As I delved deeper and deeper into designing cables I saw that adding cords to cables was a perfect marriage. I have experimented a lot with embellishments projects by adding cords mostly to give the knitted-in cable cords the appearance of spilling out of the fabric. If you think about it an I-cord is really part of a cable that hasn’t yet been set into the pattern….or is that just me? Many designs later and too many experiments to count I continue to use I-cords as an embellishment for cable patterns. They can be used as ties, to neaten the front edge of a cardigan, to gather a cuff or lower edge [Re-gathering Intentions], as button loops instead of a button hole, or as belt loops, and in the case of “In the Loop” as a feature at the neckline. Here I imagined the cables separate from the fabric, link around each other before settling back into the neckline.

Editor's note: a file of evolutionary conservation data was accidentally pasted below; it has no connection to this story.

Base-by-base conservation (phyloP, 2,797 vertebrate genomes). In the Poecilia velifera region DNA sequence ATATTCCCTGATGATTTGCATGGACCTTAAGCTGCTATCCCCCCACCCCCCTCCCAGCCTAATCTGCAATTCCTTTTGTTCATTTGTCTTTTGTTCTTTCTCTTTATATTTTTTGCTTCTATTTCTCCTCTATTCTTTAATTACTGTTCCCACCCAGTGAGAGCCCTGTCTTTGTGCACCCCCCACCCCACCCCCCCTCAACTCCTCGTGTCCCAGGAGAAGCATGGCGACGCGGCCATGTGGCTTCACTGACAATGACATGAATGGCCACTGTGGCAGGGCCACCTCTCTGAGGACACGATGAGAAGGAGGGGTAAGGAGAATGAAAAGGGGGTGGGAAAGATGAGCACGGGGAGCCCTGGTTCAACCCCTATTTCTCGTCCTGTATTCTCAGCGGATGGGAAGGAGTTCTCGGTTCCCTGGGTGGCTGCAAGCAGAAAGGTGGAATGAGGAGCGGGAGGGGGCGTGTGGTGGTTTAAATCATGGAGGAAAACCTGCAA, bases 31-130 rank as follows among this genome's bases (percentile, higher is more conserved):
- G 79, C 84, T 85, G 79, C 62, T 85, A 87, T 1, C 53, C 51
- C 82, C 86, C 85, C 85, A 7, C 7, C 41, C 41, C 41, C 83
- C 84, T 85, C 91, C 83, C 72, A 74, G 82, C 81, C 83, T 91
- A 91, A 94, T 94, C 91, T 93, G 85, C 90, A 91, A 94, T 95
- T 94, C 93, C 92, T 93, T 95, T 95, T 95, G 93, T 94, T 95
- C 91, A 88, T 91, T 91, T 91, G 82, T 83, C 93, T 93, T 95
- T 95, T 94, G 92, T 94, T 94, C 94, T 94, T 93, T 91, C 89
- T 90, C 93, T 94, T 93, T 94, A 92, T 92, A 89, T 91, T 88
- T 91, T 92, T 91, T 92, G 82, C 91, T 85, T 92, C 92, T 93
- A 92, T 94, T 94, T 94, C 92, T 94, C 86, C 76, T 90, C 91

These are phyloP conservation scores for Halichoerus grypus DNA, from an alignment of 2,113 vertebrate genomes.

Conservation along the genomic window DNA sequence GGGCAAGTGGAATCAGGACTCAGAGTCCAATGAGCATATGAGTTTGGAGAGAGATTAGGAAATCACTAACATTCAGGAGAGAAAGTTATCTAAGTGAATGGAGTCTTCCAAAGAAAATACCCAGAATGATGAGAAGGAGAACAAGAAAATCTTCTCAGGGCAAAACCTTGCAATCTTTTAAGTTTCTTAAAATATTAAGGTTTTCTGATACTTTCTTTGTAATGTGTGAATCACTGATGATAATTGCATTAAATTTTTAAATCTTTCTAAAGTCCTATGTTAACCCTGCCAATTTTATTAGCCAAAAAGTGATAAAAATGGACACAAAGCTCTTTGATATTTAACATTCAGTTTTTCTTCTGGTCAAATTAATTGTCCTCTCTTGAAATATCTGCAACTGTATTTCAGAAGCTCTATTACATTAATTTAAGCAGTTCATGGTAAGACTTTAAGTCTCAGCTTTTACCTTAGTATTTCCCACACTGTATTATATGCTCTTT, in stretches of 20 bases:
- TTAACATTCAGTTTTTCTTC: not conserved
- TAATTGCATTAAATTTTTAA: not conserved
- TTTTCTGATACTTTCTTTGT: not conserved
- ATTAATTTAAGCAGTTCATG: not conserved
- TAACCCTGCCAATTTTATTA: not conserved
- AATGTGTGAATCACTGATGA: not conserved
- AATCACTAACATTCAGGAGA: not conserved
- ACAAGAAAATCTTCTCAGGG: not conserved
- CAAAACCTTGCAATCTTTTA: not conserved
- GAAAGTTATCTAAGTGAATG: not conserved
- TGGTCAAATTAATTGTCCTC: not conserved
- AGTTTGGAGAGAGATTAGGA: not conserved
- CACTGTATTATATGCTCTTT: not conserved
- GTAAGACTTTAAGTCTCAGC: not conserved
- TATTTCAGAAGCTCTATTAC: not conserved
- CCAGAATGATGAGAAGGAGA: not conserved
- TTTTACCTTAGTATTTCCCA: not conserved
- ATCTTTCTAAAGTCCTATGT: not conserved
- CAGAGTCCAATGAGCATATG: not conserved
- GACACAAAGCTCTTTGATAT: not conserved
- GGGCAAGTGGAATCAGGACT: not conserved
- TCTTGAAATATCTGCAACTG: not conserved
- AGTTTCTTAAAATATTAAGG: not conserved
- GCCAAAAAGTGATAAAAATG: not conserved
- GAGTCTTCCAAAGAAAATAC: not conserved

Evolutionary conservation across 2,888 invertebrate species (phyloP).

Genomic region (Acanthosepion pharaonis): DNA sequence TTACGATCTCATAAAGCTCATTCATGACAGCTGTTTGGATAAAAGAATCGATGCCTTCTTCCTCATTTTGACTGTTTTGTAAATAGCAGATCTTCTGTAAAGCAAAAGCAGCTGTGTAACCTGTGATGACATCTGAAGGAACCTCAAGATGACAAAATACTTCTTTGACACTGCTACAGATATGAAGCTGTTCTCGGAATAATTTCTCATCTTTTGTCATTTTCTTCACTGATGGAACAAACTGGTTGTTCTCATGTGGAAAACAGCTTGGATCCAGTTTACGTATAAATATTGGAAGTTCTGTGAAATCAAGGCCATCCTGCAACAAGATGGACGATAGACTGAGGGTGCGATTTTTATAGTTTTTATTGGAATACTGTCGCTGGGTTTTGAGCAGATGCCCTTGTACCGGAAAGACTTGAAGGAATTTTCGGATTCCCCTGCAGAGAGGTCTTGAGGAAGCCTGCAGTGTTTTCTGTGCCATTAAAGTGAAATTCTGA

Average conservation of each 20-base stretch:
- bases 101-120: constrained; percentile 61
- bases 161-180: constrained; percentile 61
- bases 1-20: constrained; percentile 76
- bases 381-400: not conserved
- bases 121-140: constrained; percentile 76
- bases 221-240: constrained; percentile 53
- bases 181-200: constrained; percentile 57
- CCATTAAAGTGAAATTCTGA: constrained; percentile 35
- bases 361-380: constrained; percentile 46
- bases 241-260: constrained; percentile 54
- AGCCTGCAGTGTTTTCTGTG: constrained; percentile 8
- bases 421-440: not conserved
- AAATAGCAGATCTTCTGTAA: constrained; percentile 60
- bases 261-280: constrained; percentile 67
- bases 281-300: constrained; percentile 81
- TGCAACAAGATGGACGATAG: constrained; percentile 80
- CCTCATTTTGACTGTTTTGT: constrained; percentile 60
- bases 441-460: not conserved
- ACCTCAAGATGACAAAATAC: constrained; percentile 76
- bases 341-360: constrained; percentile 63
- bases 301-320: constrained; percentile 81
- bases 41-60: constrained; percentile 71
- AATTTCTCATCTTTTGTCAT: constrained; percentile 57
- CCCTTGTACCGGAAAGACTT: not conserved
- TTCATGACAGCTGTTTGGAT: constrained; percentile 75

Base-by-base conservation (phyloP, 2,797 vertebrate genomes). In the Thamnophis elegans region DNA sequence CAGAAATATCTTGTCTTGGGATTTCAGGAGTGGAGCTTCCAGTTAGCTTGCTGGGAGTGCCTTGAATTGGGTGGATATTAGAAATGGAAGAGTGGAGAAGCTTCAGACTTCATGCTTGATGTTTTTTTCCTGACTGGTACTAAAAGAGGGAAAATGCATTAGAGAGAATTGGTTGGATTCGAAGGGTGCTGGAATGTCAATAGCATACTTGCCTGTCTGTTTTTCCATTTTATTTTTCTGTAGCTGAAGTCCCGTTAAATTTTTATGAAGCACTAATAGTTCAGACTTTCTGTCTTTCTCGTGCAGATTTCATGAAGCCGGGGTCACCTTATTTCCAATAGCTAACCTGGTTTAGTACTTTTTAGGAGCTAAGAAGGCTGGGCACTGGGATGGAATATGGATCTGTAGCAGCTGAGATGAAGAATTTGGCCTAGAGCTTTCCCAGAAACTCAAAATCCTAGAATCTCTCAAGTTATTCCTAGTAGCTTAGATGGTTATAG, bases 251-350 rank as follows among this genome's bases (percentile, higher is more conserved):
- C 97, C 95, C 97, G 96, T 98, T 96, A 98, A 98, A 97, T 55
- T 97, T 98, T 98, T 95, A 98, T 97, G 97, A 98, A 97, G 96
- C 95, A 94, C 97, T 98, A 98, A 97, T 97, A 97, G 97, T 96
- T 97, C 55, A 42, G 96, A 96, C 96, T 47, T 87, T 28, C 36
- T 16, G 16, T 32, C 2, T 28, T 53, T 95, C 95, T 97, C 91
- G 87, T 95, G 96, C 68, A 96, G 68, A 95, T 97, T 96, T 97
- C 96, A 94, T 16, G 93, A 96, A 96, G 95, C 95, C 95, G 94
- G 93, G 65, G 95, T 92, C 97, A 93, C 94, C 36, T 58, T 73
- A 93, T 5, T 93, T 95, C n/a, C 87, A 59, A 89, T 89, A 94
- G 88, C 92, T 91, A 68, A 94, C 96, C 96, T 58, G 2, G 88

Collage of designs from Fiona Ellis featuring i-cords - read more at blog.yarn.com

The method for working this is fairly simple: when you reach the stitches that will become the cord (two in this case), you slide them onto a holder such as a safety pin and cast on the same number to the main fabric just like you do when working a thumb on a pair of mittens. Once you are ready to work the cord it is necessary to increase the stitch count from two to four so that it will look the same size as the knitted-in cord. You work the I-cord as usual until it is the desired length, then decrease the stitch count back down to two. To attach the cord you work one stitch from the cord together with one stitch from the fabric – twice. Then all you have to do is weave in the ends.